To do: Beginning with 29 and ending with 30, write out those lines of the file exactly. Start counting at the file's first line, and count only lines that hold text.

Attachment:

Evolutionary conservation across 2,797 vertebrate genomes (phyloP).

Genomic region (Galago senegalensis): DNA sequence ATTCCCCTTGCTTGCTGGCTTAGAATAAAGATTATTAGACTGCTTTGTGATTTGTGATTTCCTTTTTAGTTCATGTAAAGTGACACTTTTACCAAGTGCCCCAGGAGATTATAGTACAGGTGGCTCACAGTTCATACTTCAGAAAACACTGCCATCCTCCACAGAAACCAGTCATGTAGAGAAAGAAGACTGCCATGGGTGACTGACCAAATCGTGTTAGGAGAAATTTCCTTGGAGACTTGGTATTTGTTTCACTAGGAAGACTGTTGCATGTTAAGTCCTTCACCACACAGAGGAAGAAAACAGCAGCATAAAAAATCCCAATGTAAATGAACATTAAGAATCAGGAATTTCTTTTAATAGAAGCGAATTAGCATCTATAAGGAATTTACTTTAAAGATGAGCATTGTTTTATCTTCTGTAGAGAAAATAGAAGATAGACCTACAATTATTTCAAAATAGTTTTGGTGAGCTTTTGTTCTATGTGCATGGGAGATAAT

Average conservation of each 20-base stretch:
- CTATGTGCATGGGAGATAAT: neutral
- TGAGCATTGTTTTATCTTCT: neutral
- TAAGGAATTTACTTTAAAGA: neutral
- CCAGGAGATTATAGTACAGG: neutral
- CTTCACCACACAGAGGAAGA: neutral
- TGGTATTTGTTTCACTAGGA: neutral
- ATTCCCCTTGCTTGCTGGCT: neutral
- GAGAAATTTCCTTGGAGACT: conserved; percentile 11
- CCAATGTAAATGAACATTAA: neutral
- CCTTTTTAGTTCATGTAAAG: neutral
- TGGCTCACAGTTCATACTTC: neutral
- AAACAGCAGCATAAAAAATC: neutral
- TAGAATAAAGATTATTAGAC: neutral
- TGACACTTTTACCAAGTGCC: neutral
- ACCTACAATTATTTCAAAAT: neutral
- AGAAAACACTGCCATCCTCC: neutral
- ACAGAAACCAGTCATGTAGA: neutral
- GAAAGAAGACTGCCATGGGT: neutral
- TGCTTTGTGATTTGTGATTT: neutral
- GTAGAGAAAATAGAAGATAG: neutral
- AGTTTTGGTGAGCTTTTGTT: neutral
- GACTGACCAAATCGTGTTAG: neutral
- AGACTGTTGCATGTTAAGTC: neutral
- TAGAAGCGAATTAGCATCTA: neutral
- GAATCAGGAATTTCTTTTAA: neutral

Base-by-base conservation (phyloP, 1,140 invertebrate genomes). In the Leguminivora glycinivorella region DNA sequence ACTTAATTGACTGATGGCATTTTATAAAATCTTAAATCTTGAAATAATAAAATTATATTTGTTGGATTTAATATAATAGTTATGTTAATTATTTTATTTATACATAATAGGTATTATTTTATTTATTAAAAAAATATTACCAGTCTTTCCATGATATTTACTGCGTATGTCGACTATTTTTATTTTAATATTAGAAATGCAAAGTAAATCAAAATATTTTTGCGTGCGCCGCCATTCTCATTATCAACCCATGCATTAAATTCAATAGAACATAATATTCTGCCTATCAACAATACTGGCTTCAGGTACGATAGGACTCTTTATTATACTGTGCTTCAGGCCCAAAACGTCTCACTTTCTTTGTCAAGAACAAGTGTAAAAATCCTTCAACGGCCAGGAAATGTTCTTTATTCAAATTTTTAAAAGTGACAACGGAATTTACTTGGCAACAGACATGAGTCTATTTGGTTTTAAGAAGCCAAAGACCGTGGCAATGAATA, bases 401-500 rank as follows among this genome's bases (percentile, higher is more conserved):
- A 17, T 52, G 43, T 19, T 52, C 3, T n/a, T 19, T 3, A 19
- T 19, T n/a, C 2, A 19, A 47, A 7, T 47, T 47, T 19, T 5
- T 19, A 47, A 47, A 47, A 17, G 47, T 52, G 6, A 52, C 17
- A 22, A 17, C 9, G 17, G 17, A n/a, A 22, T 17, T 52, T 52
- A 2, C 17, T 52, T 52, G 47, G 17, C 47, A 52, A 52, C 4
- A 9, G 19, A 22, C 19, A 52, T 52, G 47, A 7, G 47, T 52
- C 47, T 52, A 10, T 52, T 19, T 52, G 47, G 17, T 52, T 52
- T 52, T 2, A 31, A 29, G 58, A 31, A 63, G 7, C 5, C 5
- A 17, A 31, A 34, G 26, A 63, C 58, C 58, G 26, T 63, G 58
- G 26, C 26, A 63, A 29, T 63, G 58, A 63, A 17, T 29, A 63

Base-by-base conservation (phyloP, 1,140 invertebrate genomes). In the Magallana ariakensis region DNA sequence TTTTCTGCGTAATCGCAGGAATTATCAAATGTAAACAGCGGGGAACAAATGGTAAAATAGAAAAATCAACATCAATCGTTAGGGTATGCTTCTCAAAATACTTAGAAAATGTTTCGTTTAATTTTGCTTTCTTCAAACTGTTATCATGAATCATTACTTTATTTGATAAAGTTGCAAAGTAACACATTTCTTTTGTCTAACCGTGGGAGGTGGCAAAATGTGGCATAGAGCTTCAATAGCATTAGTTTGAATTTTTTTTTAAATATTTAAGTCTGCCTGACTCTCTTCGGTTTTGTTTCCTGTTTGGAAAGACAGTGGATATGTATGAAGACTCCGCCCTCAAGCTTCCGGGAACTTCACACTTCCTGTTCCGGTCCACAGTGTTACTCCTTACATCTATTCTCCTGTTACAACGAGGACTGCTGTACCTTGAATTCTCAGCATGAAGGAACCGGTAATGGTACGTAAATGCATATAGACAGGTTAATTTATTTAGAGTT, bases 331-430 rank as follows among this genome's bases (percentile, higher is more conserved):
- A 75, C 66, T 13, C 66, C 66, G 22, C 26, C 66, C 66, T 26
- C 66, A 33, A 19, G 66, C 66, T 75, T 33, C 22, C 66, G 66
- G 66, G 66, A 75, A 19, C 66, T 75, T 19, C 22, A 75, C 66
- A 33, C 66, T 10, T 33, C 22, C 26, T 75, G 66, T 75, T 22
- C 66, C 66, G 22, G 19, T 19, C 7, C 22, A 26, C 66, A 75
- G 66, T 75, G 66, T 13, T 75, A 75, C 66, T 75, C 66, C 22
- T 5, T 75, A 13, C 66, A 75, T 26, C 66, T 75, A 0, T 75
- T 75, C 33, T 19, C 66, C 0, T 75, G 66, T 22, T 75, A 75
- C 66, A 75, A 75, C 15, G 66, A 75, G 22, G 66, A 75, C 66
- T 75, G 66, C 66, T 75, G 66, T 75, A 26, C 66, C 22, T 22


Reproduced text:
Base-by-base conservation (phyloP, 1,140 invertebrate genomes). In the Leguminivora glycinivorella region DNA sequence ACTTAATTGACTGATGGCATTTTATAAAATCTTAAATCTTGAAATAATAAAATTATATTTGTTGGATTTAATATAATAGTTATGTTAATTATTTTATTTATACATAATAGGTATTATTTTATTTATTAAAAAAATATTACCAGTCTTTCCATGATATTTACTGCGTATGTCGACTATTTTTATTTTAATATTAGAAATGCAAAGTAAATCAAAATATTTTTGCGTGCGCCGCCATTCTCATTATCAACCCATGCATTAAATTCAATAGAACATAATATTCTGCCTATCAACAATACTGGCTTCAGGTACGATAGGACTCTTTATTATACTGTGCTTCAGGCCCAAAACGTCTCACTTTCTTTGTCAAGAACAAGTGTAAAAATCCTTCAACGGCCAGGAAATGTTCTTTATTCAAATTTTTAAAAGTGACAACGGAATTTACTTGGCAACAGACATGAGTCTATTTGGTTTTAAGAAGCCAAAGACCGTGGCAATGAATA, bases 401-500 rank as follows among this genome's bases (percentile, higher is more conserved):
- A 17, T 52, G 43, T 19, T 52, C 3, T n/a, T 19, T 3, A 19